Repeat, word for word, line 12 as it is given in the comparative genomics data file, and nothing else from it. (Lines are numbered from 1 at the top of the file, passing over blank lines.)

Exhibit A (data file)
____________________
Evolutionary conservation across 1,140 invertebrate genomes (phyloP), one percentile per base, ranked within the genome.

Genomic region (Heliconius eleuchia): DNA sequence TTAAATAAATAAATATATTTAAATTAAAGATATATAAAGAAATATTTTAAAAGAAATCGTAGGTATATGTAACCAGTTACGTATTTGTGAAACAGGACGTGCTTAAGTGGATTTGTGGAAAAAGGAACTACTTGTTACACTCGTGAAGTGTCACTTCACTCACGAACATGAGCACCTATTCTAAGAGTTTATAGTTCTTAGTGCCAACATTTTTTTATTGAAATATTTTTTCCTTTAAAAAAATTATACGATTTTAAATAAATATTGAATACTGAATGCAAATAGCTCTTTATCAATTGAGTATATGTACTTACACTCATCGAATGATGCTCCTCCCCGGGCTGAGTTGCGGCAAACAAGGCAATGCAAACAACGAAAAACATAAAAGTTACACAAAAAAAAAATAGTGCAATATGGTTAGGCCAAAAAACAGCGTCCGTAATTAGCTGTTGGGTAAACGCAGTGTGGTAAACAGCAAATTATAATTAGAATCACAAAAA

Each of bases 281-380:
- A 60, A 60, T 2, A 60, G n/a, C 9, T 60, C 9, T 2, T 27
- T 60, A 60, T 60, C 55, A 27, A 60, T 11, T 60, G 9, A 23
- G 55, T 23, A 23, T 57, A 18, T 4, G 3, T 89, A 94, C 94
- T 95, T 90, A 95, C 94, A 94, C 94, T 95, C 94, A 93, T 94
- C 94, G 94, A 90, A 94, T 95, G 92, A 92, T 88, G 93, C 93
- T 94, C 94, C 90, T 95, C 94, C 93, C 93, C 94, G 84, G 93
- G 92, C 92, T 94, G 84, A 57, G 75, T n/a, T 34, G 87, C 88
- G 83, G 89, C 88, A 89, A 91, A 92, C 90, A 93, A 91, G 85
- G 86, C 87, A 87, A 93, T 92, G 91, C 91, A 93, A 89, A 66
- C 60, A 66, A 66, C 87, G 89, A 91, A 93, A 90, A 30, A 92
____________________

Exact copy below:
- G 86, C 87, A 87, A 93, T 92, G 91, C 91, A 93, A 89, A 66